Big firm duo step out to set up new practice

A partner and a senior associate have left the big firm life behind to fulfil a dream of starting up their own practice in Wellington

A former DLA Phillips Fox partner and senior associate have just set up a new Wellington-based practice, and aim to apply new law practices like fixed fee arrangements to their offering.

Former DLA partner Matt Hay and senior associate Michelle Williams have launched their firm Succeed Legal, and are advising family owned businesses, trustees, private individuals and not-for-profit organisations on a range of business, trust and property law matters.

They have also welcomed former DLA legal executive Tessa Amey to the team.

Succeed Legal commenced practice on July 1, after Hay and Williams finished up at their former firm on June 30.

Hay says the decision to open his own practice is the next logical step in his career.

“Increasingly I wanted to focus more on private client work and I thought it was easier to do that in a smaller, more flexible environment,” he told NZ Lawyer. “I’ve always thought that at some point in my career I’d have my own business, and it felt like the time was right. It’s something you don’t want to leave too late in your career because it doesn’t leave you the lead time to build up the business.”

Hay and Williams are supported by DLA Phillips Fox in their decision to go solo, and they plan to continue to work with the firm on client referrals for matters that are more suited to one or the other.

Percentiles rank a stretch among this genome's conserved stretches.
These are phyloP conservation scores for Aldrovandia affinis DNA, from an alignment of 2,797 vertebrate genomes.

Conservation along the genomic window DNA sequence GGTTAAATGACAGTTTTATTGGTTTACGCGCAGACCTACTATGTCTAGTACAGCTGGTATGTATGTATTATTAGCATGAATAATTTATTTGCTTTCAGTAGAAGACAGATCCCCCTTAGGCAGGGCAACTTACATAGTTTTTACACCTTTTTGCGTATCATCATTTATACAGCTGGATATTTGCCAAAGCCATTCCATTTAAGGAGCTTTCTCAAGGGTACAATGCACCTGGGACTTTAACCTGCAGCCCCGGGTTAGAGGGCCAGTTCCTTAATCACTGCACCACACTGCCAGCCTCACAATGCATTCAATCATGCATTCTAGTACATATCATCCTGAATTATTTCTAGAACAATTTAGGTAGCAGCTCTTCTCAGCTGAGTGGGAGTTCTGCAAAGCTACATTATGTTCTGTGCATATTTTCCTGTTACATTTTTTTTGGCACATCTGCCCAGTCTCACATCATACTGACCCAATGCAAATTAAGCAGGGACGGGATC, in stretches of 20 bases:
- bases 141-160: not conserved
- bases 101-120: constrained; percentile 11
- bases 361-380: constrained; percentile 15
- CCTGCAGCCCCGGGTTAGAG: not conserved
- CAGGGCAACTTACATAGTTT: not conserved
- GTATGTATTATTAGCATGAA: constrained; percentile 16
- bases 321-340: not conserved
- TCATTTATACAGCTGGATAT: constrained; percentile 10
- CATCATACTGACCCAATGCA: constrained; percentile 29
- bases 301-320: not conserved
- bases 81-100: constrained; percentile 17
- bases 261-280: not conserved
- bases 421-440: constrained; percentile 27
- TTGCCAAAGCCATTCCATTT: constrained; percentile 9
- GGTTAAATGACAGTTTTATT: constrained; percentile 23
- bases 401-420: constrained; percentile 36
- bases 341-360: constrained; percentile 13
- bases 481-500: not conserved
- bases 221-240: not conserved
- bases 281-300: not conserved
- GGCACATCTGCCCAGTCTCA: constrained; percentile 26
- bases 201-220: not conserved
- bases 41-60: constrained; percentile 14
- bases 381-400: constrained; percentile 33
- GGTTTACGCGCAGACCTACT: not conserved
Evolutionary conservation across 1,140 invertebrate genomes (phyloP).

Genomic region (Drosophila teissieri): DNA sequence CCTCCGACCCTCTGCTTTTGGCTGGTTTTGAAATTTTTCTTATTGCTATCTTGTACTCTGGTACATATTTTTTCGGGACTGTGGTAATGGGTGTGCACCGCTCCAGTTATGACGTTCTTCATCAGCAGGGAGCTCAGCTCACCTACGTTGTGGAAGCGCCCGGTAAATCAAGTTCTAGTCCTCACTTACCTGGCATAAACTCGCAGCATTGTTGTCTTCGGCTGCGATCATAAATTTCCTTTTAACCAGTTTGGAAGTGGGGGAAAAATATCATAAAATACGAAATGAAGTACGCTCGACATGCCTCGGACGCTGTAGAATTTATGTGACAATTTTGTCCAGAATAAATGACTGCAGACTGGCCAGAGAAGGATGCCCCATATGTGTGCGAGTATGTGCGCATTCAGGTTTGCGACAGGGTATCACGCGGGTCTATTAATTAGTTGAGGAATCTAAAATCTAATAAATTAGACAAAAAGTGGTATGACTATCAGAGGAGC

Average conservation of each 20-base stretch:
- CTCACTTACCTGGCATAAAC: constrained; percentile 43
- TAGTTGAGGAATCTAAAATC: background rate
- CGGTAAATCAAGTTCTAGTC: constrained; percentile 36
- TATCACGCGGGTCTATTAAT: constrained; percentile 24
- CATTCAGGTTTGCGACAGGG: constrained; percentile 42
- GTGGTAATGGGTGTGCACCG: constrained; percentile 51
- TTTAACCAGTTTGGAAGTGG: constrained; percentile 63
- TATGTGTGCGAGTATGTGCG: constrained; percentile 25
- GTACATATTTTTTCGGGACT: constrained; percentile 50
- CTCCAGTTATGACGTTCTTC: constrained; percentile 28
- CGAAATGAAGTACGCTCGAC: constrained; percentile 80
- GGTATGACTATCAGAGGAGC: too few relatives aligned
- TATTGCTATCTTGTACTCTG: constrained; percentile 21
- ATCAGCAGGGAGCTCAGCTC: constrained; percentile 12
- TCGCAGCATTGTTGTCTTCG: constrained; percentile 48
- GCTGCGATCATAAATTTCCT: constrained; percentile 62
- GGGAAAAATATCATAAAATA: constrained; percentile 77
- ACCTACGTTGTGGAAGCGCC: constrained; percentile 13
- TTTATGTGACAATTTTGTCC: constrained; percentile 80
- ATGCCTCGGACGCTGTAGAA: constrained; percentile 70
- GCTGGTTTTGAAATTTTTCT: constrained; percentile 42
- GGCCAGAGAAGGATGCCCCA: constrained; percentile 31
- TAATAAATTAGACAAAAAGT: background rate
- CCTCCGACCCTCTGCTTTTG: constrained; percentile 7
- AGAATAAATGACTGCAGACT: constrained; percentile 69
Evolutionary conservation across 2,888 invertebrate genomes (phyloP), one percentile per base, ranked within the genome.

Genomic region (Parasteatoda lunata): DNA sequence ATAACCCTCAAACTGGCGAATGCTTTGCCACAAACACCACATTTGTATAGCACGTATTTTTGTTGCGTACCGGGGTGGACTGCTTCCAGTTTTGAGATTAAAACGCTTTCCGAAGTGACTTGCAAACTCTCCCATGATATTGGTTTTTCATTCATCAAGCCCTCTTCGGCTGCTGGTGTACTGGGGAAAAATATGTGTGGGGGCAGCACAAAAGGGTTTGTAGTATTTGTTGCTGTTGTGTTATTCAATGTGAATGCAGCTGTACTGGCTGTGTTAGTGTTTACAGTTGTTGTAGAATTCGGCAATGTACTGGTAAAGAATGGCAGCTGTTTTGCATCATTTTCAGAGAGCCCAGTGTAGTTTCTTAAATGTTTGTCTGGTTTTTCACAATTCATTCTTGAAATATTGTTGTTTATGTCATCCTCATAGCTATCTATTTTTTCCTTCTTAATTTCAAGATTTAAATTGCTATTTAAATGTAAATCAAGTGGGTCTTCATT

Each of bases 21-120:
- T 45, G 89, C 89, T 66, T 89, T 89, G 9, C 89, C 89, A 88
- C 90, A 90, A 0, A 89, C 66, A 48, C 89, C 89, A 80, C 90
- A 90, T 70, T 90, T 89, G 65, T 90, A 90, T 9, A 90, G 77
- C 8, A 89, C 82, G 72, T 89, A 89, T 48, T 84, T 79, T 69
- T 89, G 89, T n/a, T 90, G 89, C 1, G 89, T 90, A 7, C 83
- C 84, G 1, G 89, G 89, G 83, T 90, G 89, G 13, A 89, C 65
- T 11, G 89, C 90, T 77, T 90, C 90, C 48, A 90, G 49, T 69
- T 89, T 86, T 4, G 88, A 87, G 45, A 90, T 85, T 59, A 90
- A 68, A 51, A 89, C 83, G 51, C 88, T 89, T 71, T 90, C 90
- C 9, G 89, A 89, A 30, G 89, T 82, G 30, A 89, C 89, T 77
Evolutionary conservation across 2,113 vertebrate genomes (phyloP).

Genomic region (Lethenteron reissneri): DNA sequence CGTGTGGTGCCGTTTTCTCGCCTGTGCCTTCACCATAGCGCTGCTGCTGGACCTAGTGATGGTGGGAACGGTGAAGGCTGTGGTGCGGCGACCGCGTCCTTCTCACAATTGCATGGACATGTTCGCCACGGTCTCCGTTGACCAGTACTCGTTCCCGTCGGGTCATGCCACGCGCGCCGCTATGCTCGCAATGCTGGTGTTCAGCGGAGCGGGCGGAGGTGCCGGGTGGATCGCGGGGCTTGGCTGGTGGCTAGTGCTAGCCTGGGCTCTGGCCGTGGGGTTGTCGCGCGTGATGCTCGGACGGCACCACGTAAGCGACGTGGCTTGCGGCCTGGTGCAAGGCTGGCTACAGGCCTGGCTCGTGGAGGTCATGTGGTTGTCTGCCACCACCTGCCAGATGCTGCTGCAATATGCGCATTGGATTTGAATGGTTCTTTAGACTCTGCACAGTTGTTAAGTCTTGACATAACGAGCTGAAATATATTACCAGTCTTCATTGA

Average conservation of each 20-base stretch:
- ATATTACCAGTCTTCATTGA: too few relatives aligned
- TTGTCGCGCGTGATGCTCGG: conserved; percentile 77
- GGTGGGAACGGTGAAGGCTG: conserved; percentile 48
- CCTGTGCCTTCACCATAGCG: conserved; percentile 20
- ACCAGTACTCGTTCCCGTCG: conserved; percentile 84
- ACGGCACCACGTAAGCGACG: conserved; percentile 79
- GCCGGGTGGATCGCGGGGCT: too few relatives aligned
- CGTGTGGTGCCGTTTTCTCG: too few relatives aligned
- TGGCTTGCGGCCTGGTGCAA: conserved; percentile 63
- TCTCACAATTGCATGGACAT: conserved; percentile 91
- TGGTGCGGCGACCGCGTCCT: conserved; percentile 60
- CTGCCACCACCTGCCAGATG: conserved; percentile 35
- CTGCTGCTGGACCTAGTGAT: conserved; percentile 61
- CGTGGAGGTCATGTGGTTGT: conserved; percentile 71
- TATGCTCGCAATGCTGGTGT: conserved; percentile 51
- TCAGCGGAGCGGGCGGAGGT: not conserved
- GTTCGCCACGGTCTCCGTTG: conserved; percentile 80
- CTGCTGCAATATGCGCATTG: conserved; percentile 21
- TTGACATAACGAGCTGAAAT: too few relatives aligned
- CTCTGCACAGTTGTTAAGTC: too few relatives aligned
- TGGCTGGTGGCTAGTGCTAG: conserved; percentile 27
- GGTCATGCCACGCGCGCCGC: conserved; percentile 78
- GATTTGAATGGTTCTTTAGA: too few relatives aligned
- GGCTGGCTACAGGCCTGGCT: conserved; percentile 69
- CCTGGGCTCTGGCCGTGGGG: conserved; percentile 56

Hay started out at DLA as a graduate and worked there for 17 years, including three years as a partner.

He and Williams worked together at the firm for the past six years.

“I employed her there – she’s excellent with clients in this space, she’s got great empathy with clients, and we have complementary skills,” he says.

Part of Succeed Legal’s culture will be based around fee transparency and use of technology to streamline practice efficiency and reduce the typical traditional firm legacy of paper waste.

A fixed fee arrangement is the firm’s default position as opposed to time in attendance, Hay says.

“[Time in attendance] can actually interfere with your ability to do a good job for clients…and I think it can get in the way of building a good relationship,” he says. “We’re trying to bring a fresh look and feel to the practice of law and keep a down-to-earth approach in the way we deal with our clients.”

The team managed to secure offices in a prime Wellington location at Featherstone House, which is on the corner of Featherstone and Waring Taylor Streets.

The surrounding area is laden with other professional service businesses.

Hay says they were lucky that Succeed Legal’s new offices were previously occupied by barristers Port Nicholson Chambers (who have since moved down the hall) and were already fitted out for legal professionals.

DAC Beachcroft is another legal business that has offices in the building.

“It’s nice to have some professional colleagues about who do different things.”

So far and things are going well, says Hay, although setting up the new practice and all that it entails while still fulfilling his obligations as a partner at DLA Phillips Fox was an initial challenge.

“The other big challenge is the unknown – whether or not your clients will come with you and [the business] will be supported. But it’s been great, it feels good. We’re really happy with the way things have been going,” he says. “We don’t want to create an empire, but I’d certainly like to see it a bit bigger than it is now. We need to see how it goes; we’re taking a cautious approach.”

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